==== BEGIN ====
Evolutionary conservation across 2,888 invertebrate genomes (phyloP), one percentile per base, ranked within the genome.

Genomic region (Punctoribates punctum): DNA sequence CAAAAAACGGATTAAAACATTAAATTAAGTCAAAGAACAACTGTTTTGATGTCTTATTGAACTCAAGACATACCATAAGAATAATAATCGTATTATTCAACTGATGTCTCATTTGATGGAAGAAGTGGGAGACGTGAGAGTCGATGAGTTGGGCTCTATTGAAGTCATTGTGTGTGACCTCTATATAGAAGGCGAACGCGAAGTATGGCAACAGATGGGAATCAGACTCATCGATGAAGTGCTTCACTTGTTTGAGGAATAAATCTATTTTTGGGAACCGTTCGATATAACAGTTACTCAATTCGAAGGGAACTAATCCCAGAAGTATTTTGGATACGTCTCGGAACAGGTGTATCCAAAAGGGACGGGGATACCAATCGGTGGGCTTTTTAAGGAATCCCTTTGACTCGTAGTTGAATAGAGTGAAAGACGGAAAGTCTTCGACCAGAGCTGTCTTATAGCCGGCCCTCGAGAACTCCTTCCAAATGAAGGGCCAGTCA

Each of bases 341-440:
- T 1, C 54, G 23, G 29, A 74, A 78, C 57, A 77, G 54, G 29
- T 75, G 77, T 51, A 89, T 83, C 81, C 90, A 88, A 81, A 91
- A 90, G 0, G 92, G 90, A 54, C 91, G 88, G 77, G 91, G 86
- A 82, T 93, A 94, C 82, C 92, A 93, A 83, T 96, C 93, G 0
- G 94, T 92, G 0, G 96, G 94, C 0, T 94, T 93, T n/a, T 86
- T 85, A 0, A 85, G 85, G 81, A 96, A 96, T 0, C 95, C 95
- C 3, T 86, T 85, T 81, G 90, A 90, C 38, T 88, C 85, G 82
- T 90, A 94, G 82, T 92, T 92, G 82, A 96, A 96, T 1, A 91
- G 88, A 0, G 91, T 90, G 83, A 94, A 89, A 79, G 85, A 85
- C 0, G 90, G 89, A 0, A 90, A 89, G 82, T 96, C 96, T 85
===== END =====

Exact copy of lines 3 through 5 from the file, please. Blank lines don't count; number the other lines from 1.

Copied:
Each of bases 341-440:
- T 1, C 54, G 23, G 29, A 74, A 78, C 57, A 77, G 54, G 29
- T 75, G 77, T 51, A 89, T 83, C 81, C 90, A 88, A 81, A 91